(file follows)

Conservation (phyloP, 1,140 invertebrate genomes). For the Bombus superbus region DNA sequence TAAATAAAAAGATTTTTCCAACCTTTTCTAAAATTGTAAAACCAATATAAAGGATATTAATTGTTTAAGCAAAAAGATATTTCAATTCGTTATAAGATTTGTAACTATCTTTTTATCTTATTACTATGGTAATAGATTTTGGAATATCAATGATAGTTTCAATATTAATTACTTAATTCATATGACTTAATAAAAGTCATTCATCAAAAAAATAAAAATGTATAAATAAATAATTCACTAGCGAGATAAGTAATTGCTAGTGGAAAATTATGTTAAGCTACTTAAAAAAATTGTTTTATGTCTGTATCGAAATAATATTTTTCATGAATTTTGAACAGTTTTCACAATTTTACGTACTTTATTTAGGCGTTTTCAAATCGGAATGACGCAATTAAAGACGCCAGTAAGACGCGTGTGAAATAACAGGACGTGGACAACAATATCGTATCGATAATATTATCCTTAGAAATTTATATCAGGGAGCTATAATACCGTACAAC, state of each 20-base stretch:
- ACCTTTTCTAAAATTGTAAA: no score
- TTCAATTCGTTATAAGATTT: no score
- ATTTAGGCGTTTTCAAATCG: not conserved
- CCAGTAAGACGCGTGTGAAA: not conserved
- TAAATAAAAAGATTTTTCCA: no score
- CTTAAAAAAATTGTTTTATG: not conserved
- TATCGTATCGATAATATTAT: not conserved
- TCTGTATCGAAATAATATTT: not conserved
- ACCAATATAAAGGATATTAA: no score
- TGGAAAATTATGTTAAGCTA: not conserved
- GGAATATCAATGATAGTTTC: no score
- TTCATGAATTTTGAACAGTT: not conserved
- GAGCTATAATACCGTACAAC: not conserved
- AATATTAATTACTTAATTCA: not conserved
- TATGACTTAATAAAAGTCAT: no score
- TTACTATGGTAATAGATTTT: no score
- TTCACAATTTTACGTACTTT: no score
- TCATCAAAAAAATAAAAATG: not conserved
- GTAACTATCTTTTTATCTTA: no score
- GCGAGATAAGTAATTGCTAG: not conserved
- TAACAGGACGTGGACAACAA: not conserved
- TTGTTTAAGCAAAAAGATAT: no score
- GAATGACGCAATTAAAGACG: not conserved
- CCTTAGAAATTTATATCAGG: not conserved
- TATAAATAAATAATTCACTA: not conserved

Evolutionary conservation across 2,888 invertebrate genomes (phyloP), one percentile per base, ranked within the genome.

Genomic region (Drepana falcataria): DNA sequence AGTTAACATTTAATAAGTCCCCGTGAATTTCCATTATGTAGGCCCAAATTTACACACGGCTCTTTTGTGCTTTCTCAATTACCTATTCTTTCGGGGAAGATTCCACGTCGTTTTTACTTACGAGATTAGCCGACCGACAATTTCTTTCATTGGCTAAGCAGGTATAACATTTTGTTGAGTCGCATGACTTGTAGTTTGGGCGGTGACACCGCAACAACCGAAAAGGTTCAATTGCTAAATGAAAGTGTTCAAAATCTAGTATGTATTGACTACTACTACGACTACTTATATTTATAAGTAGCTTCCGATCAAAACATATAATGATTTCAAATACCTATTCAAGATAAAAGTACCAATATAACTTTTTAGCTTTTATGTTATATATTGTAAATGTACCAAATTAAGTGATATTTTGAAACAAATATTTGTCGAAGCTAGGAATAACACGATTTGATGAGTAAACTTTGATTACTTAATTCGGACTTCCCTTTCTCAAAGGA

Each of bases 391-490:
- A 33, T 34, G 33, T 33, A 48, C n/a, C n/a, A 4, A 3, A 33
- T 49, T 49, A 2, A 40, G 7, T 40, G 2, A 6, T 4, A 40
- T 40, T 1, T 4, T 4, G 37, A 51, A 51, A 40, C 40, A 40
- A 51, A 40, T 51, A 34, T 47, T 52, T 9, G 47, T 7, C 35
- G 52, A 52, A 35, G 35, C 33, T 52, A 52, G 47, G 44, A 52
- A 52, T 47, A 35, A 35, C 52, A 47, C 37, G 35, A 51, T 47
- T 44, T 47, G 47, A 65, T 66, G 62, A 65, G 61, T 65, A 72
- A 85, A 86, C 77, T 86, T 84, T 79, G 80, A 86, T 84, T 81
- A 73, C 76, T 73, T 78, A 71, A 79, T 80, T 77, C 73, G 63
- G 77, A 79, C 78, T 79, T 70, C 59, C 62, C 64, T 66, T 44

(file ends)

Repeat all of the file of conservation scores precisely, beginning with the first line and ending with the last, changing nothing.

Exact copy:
Conservation (phyloP, 1,140 invertebrate genomes). For the Bombus superbus region DNA sequence TAAATAAAAAGATTTTTCCAACCTTTTCTAAAATTGTAAAACCAATATAAAGGATATTAATTGTTTAAGCAAAAAGATATTTCAATTCGTTATAAGATTTGTAACTATCTTTTTATCTTATTACTATGGTAATAGATTTTGGAATATCAATGATAGTTTCAATATTAATTACTTAATTCATATGACTTAATAAAAGTCATTCATCAAAAAAATAAAAATGTATAAATAAATAATTCACTAGCGAGATAAGTAATTGCTAGTGGAAAATTATGTTAAGCTACTTAAAAAAATTGTTTTATGTCTGTATCGAAATAATATTTTTCATGAATTTTGAACAGTTTTCACAATTTTACGTACTTTATTTAGGCGTTTTCAAATCGGAATGACGCAATTAAAGACGCCAGTAAGACGCGTGTGAAATAACAGGACGTGGACAACAATATCGTATCGATAATATTATCCTTAGAAATTTATATCAGGGAGCTATAATACCGTACAAC, state of each 20-base stretch:
- ACCTTTTCTAAAATTGTAAA: no score
- TTCAATTCGTTATAAGATTT: no score
- ATTTAGGCGTTTTCAAATCG: not conserved
- CCAGTAAGACGCGTGTGAAA: not conserved
- TAAATAAAAAGATTTTTCCA: no score
- CTTAAAAAAATTGTTTTATG: not conserved
- TATCGTATCGATAATATTAT: not conserved
- TCTGTATCGAAATAATATTT: not conserved
- ACCAATATAAAGGATATTAA: no score
- TGGAAAATTATGTTAAGCTA: not conserved
- GGAATATCAATGATAGTTTC: no score
- TTCATGAATTTTGAACAGTT: not conserved
- GAGCTATAATACCGTACAAC: not conserved
- AATATTAATTACTTAATTCA: not conserved
- TATGACTTAATAAAAGTCAT: no score
- TTACTATGGTAATAGATTTT: no score
- TTCACAATTTTACGTACTTT: no score
- TCATCAAAAAAATAAAAATG: not conserved
- GTAACTATCTTTTTATCTTA: no score
- GCGAGATAAGTAATTGCTAG: not conserved
- TAACAGGACGTGGACAACAA: not conserved
- TTGTTTAAGCAAAAAGATAT: no score
- GAATGACGCAATTAAAGACG: not conserved
- CCTTAGAAATTTATATCAGG: not conserved
- TATAAATAAATAATTCACTA: not conserved

Evolutionary conservation across 2,888 invertebrate genomes (phyloP), one percentile per base, ranked within the genome.

Genomic region (Drepana falcataria): DNA sequence AGTTAACATTTAATAAGTCCCCGTGAATTTCCATTATGTAGGCCCAAATTTACACACGGCTCTTTTGTGCTTTCTCAATTACCTATTCTTTCGGGGAAGATTCCACGTCGTTTTTACTTACGAGATTAGCCGACCGACAATTTCTTTCATTGGCTAAGCAGGTATAACATTTTGTTGAGTCGCATGACTTGTAGTTTGGGCGGTGACACCGCAACAACCGAAAAGGTTCAATTGCTAAATGAAAGTGTTCAAAATCTAGTATGTATTGACTACTACTACGACTACTTATATTTATAAGTAGCTTCCGATCAAAACATATAATGATTTCAAATACCTATTCAAGATAAAAGTACCAATATAACTTTTTAGCTTTTATGTTATATATTGTAAATGTACCAAATTAAGTGATATTTTGAAACAAATATTTGTCGAAGCTAGGAATAACACGATTTGATGAGTAAACTTTGATTACTTAATTCGGACTTCCCTTTCTCAAAGGA

Each of bases 391-490:
- A 33, T 34, G 33, T 33, A 48, C n/a, C n/a, A 4, A 3, A 33
- T 49, T 49, A 2, A 40, G 7, T 40, G 2, A 6, T 4, A 40
- T 40, T 1, T 4, T 4, G 37, A 51, A 51, A 40, C 40, A 40
- A 51, A 40, T 51, A 34, T 47, T 52, T 9, G 47, T 7, C 35
- G 52, A 52, A 35, G 35, C 33, T 52, A 52, G 47, G 44, A 52
- A 52, T 47, A 35, A 35, C 52, A 47, C 37, G 35, A 51, T 47
- T 44, T 47, G 47, A 65, T 66, G 62, A 65, G 61, T 65, A 72
- A 85, A 86, C 77, T 86, T 84, T 79, G 80, A 86, T 84, T 81
- A 73, C 76, T 73, T 78, A 71, A 79, T 80, T 77, C 73, G 63
- G 77, A 79, C 78, T 79, T 70, C 59, C 62, C 64, T 66, T 44